Friday, May 3, 2013

Giotto di Bondone (1267-1337)

Giotto was the first significant painter of the Renaissance--the rebirth of classical culture which began in Latinia (see "Map of Olympia" above). He depicted humans more realistically than painters had for a thousand years.

He apparently was the son of a blacksmith and born around 1267 in a village near Florence. Little is known of his childhood and youth.

His first major work may have been 28 frescoes (paintings in wet plaster) in the Basilica of St. Francis in Assisi. We can’t know for certain that these frescoes are his because Napoleon’s soldiers destroyed the necessary documents when they used the basilica to stable their horses. Each of the frescoes depicts an event in the life of Francis taken from his biography (1266) by Bonaventure (1221-1274).

Around 1305 Giotto began his most significant and undisputed work: painting the interior of Scrovegni Chapel in Padua (about 25 miles [40 mi] west of Venice). Because the chapel was built on the site of an old Roman arena, it is commonly referred to as the Arena Chapel. Like the Chora Church in Istanbul hiding fantastic mosaics and the Chapel of St. Anthony in Madrid hiding Goya's inspired frescoes, the small plain exterior of the Arena Chapel gives no indication of the artistic treasures waiting inside.

Inside the Arena Chapel, Giotto created 37 paintings. One set of 18 depicts scenes from the life of Jesus, another shows scenes from the life of his mother Mary, and one painting, covering the entire western wall, depicts the Last Judgment.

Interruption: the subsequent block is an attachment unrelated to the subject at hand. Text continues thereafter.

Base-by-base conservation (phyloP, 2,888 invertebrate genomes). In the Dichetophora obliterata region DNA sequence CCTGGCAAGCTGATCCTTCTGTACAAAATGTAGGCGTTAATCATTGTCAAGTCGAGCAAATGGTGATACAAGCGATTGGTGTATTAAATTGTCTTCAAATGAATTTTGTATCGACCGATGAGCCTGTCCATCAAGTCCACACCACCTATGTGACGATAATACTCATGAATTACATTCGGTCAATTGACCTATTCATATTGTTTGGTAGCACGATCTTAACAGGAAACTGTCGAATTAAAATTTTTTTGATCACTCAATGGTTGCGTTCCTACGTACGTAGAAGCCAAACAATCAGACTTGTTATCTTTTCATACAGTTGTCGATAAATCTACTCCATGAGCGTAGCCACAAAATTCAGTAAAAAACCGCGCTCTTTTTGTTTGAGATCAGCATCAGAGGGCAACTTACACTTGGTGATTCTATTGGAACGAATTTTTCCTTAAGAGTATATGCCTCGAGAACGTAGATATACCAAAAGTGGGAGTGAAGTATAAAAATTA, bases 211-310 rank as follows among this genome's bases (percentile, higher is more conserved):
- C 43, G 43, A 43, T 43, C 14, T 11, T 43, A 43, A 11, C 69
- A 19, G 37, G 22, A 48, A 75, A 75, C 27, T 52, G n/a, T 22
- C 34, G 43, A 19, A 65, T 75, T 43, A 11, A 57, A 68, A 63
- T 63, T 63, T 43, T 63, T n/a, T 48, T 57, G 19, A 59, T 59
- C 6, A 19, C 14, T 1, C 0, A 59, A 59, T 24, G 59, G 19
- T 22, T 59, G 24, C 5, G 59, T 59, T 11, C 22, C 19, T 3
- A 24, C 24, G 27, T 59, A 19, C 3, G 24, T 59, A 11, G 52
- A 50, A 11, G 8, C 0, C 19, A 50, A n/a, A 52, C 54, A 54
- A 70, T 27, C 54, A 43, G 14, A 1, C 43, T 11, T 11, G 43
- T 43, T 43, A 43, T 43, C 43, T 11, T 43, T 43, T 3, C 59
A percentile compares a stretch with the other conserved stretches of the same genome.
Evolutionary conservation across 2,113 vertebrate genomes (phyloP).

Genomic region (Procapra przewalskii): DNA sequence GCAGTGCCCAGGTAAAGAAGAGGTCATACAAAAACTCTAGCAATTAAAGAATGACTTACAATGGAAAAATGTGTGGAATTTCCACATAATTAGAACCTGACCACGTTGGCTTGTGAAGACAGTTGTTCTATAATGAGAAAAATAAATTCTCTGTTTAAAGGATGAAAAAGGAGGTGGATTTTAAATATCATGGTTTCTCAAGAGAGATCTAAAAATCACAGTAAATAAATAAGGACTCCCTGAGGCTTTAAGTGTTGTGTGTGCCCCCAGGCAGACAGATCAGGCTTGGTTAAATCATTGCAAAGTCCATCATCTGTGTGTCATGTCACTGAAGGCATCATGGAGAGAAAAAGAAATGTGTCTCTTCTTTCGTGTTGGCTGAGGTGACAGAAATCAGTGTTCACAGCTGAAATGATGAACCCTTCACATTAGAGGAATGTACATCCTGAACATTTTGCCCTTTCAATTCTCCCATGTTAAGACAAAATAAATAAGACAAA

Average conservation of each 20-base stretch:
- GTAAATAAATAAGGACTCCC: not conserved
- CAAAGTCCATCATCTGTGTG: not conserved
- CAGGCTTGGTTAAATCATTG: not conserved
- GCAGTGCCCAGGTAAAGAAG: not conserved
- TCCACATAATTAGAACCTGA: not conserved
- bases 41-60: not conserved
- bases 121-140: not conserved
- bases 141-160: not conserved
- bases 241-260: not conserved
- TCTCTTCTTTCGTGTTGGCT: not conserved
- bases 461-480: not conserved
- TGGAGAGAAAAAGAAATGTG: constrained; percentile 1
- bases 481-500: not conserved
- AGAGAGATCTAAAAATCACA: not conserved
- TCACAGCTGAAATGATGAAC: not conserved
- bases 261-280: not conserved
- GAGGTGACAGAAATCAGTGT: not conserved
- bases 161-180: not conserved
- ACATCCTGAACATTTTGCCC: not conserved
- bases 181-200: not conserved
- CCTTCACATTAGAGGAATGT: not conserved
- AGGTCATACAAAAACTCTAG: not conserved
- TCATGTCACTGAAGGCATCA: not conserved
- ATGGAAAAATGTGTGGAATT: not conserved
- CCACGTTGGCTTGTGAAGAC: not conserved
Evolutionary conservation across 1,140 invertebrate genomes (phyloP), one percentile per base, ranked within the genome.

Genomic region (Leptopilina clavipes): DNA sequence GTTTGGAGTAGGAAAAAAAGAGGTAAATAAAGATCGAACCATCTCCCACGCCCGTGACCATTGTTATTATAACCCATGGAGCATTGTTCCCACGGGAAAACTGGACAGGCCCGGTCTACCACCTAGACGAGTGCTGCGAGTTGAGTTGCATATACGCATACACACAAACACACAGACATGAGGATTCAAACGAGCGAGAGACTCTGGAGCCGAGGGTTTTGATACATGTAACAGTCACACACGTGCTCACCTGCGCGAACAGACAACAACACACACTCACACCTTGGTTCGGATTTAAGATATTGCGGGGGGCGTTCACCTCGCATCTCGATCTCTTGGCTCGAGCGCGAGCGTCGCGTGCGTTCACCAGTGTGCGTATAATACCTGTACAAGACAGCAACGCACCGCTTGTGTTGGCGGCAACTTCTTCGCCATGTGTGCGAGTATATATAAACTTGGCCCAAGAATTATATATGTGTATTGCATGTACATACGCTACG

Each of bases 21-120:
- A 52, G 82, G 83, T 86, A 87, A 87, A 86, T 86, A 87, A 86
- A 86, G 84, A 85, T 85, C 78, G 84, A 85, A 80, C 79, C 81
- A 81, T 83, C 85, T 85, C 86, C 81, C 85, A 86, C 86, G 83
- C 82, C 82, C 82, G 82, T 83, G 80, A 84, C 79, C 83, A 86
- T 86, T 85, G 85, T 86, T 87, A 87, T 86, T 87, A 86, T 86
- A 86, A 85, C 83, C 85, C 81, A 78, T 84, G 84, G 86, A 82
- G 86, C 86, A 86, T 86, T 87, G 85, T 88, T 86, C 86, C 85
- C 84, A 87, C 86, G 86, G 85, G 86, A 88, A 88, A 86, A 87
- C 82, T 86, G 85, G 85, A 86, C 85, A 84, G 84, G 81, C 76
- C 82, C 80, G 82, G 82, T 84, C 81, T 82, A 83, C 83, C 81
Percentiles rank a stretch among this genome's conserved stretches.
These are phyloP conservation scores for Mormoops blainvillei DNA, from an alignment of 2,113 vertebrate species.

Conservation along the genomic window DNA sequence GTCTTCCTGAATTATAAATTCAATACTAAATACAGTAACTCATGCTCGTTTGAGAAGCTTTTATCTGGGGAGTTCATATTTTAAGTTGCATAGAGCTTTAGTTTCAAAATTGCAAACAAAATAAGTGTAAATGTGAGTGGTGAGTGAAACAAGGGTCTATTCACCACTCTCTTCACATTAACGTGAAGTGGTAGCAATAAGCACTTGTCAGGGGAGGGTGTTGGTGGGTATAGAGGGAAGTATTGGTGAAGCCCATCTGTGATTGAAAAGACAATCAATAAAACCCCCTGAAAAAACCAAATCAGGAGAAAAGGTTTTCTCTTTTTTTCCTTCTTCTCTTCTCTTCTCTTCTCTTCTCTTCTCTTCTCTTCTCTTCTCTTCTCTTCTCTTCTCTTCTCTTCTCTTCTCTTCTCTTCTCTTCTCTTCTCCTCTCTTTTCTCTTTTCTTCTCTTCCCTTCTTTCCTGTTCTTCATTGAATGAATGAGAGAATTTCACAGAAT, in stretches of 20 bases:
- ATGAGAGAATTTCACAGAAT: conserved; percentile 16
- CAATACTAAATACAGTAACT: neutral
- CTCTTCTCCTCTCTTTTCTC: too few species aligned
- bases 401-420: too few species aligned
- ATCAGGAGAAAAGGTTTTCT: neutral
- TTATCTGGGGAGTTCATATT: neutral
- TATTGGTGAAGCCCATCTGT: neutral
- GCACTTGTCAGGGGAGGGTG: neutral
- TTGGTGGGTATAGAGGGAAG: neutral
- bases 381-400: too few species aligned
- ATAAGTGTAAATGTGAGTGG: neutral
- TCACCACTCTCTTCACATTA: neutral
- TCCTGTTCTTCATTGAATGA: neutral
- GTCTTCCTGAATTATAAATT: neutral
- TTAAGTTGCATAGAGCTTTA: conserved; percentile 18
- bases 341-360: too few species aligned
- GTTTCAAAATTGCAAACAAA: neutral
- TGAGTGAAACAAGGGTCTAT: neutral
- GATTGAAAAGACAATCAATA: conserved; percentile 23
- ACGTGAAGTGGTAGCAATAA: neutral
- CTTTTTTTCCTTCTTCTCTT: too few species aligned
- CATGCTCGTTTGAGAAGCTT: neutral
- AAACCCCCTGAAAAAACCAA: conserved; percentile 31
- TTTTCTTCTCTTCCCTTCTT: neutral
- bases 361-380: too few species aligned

In The Kiss of Judas, Judas stares with malice into the eyes of Jesus, Peter slices off the ear of another man, while dozens clamor for an arrest. In The Lamentation, even the angels cannot contain their grief as they mourn the death of Jesus with his human friends.

In these frescoes Giotto demonstrated his unprecedented creativity. He made the subjects of his paintings fully three-dimensional, gave them clothing that fit naturally, endowed them with postures that differed according to their personality and mood, allowed their faces to express a great range of emotion, and showed them clearly interacting with one another.

Back in Florence, Giotto did important work in the Basilica of Santa Croce (Holy Cross). There he again painted scenes from the life of St. Francis as well as others. These were later studied by Michelangelo who was also buried there.

Giotto was friends with both Dante and Boccaccio. Dante regarded Giotto as the most important artist of their age and mentions this in his Divine Comedy. Giotto painted a portrait of Dante as a bystander in a biblical scene on a wall of a chapel in the Bargello palace in Florence.

Giotto died in January 1337 and was buried in the Basilica de Santa Maria del Fiore (St. Mary of the Flower).

Copyright © 2013 by Steven Farsaci.
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